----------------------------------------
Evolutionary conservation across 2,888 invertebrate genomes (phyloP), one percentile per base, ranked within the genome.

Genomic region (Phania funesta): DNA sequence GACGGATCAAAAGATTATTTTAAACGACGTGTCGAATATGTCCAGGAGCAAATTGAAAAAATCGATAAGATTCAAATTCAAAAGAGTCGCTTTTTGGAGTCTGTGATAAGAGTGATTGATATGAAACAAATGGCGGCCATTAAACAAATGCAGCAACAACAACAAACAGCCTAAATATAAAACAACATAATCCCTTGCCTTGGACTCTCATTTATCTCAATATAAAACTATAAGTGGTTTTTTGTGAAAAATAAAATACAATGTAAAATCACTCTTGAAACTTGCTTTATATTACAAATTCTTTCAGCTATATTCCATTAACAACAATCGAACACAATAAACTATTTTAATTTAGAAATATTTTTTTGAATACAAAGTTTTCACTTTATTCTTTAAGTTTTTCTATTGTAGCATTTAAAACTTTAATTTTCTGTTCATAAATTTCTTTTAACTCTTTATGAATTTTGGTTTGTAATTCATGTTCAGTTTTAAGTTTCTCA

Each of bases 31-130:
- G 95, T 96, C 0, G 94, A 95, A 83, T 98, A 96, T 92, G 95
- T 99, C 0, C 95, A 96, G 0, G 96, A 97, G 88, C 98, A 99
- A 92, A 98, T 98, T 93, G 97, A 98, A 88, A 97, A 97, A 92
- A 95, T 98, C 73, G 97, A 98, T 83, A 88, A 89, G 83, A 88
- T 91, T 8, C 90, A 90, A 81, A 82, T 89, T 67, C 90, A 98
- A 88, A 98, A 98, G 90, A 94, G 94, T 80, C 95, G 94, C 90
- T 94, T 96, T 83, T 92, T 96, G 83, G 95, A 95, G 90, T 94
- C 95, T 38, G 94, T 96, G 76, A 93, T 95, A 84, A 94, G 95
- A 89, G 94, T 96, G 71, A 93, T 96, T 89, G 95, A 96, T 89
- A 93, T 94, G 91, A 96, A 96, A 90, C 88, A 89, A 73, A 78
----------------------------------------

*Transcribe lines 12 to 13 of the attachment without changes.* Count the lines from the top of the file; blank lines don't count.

- A 89, G 94, T 96, G 71, A 93, T 96, T 89, G 95, A 96, T 89
- A 93, T 94, G 91, A 96, A 96, A 90, C 88, A 89, A 73, A 78